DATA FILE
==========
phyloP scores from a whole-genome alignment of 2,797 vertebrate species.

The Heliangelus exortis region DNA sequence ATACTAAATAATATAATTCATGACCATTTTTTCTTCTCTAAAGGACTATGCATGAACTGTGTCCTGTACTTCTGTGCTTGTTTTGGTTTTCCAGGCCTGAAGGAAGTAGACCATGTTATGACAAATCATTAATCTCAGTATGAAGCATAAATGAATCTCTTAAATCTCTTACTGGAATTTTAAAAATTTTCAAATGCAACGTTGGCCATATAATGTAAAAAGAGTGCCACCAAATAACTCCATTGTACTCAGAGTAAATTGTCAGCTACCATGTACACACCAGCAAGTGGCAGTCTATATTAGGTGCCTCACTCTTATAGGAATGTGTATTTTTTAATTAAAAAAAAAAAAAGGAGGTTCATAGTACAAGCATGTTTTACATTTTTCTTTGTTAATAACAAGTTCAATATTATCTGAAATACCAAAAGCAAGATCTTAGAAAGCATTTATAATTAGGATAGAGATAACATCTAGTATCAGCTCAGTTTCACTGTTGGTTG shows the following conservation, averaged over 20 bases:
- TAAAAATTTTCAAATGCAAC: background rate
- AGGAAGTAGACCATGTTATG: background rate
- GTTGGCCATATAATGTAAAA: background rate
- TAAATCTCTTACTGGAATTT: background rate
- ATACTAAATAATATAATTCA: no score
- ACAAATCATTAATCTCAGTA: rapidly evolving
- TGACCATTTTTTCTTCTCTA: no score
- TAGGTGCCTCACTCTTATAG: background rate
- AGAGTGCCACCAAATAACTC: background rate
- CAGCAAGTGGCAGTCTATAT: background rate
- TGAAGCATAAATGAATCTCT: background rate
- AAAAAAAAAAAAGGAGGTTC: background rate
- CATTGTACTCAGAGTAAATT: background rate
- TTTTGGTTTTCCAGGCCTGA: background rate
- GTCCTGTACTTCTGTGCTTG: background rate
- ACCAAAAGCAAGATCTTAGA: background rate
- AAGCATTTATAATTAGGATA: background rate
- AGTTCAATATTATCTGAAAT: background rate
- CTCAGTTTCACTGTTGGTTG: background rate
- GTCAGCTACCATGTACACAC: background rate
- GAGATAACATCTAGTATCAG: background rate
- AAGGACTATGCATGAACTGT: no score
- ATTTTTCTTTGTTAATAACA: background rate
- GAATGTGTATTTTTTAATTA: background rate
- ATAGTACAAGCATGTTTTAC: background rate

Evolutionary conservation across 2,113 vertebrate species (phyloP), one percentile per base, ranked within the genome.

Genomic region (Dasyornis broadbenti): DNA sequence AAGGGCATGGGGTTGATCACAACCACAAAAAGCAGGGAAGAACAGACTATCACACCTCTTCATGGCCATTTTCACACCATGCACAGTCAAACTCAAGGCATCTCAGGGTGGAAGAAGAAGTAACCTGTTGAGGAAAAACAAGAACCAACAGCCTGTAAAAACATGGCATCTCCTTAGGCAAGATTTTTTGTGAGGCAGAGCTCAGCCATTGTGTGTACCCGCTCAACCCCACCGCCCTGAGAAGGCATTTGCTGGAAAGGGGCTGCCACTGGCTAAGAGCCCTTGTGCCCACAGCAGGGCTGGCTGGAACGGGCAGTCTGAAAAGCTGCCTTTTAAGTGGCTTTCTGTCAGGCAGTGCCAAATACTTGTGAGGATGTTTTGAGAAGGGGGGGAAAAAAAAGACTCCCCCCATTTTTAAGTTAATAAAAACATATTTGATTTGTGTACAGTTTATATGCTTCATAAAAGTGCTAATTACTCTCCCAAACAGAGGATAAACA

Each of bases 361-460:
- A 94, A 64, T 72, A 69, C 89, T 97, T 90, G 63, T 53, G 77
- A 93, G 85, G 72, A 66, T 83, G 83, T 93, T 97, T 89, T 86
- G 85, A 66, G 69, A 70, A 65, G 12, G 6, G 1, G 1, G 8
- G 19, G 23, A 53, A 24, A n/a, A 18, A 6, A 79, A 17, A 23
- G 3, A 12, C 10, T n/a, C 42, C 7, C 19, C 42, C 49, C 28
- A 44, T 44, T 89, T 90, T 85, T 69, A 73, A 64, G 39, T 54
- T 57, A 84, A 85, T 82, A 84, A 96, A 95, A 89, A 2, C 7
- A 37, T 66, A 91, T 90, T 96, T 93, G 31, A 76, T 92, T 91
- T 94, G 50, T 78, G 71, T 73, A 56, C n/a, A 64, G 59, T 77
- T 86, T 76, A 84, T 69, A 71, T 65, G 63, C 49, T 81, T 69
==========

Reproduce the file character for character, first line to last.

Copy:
phyloP scores from a whole-genome alignment of 2,797 vertebrate species.

The Heliangelus exortis region DNA sequence ATACTAAATAATATAATTCATGACCATTTTTTCTTCTCTAAAGGACTATGCATGAACTGTGTCCTGTACTTCTGTGCTTGTTTTGGTTTTCCAGGCCTGAAGGAAGTAGACCATGTTATGACAAATCATTAATCTCAGTATGAAGCATAAATGAATCTCTTAAATCTCTTACTGGAATTTTAAAAATTTTCAAATGCAACGTTGGCCATATAATGTAAAAAGAGTGCCACCAAATAACTCCATTGTACTCAGAGTAAATTGTCAGCTACCATGTACACACCAGCAAGTGGCAGTCTATATTAGGTGCCTCACTCTTATAGGAATGTGTATTTTTTAATTAAAAAAAAAAAAAGGAGGTTCATAGTACAAGCATGTTTTACATTTTTCTTTGTTAATAACAAGTTCAATATTATCTGAAATACCAAAAGCAAGATCTTAGAAAGCATTTATAATTAGGATAGAGATAACATCTAGTATCAGCTCAGTTTCACTGTTGGTTG shows the following conservation, averaged over 20 bases:
- TAAAAATTTTCAAATGCAAC: background rate
- AGGAAGTAGACCATGTTATG: background rate
- GTTGGCCATATAATGTAAAA: background rate
- TAAATCTCTTACTGGAATTT: background rate
- ATACTAAATAATATAATTCA: no score
- ACAAATCATTAATCTCAGTA: rapidly evolving
- TGACCATTTTTTCTTCTCTA: no score
- TAGGTGCCTCACTCTTATAG: background rate
- AGAGTGCCACCAAATAACTC: background rate
- CAGCAAGTGGCAGTCTATAT: background rate
- TGAAGCATAAATGAATCTCT: background rate
- AAAAAAAAAAAAGGAGGTTC: background rate
- CATTGTACTCAGAGTAAATT: background rate
- TTTTGGTTTTCCAGGCCTGA: background rate
- GTCCTGTACTTCTGTGCTTG: background rate
- ACCAAAAGCAAGATCTTAGA: background rate
- AAGCATTTATAATTAGGATA: background rate
- AGTTCAATATTATCTGAAAT: background rate
- CTCAGTTTCACTGTTGGTTG: background rate
- GTCAGCTACCATGTACACAC: background rate
- GAGATAACATCTAGTATCAG: background rate
- AAGGACTATGCATGAACTGT: no score
- ATTTTTCTTTGTTAATAACA: background rate
- GAATGTGTATTTTTTAATTA: background rate
- ATAGTACAAGCATGTTTTAC: background rate

Evolutionary conservation across 2,113 vertebrate species (phyloP), one percentile per base, ranked within the genome.

Genomic region (Dasyornis broadbenti): DNA sequence AAGGGCATGGGGTTGATCACAACCACAAAAAGCAGGGAAGAACAGACTATCACACCTCTTCATGGCCATTTTCACACCATGCACAGTCAAACTCAAGGCATCTCAGGGTGGAAGAAGAAGTAACCTGTTGAGGAAAAACAAGAACCAACAGCCTGTAAAAACATGGCATCTCCTTAGGCAAGATTTTTTGTGAGGCAGAGCTCAGCCATTGTGTGTACCCGCTCAACCCCACCGCCCTGAGAAGGCATTTGCTGGAAAGGGGCTGCCACTGGCTAAGAGCCCTTGTGCCCACAGCAGGGCTGGCTGGAACGGGCAGTCTGAAAAGCTGCCTTTTAAGTGGCTTTCTGTCAGGCAGTGCCAAATACTTGTGAGGATGTTTTGAGAAGGGGGGGAAAAAAAAGACTCCCCCCATTTTTAAGTTAATAAAAACATATTTGATTTGTGTACAGTTTATATGCTTCATAAAAGTGCTAATTACTCTCCCAAACAGAGGATAAACA

Each of bases 361-460:
- A 94, A 64, T 72, A 69, C 89, T 97, T 90, G 63, T 53, G 77
- A 93, G 85, G 72, A 66, T 83, G 83, T 93, T 97, T 89, T 86
- G 85, A 66, G 69, A 70, A 65, G 12, G 6, G 1, G 1, G 8
- G 19, G 23, A 53, A 24, A n/a, A 18, A 6, A 79, A 17, A 23
- G 3, A 12, C 10, T n/a, C 42, C 7, C 19, C 42, C 49, C 28
- A 44, T 44, T 89, T 90, T 85, T 69, A 73, A 64, G 39, T 54
- T 57, A 84, A 85, T 82, A 84, A 96, A 95, A 89, A 2, C 7
- A 37, T 66, A 91, T 90, T 96, T 93, G 31, A 76, T 92, T 91
- T 94, G 50, T 78, G 71, T 73, A 56, C n/a, A 64, G 59, T 77
- T 86, T 76, A 84, T 69, A 71, T 65, G 63, C 49, T 81, T 69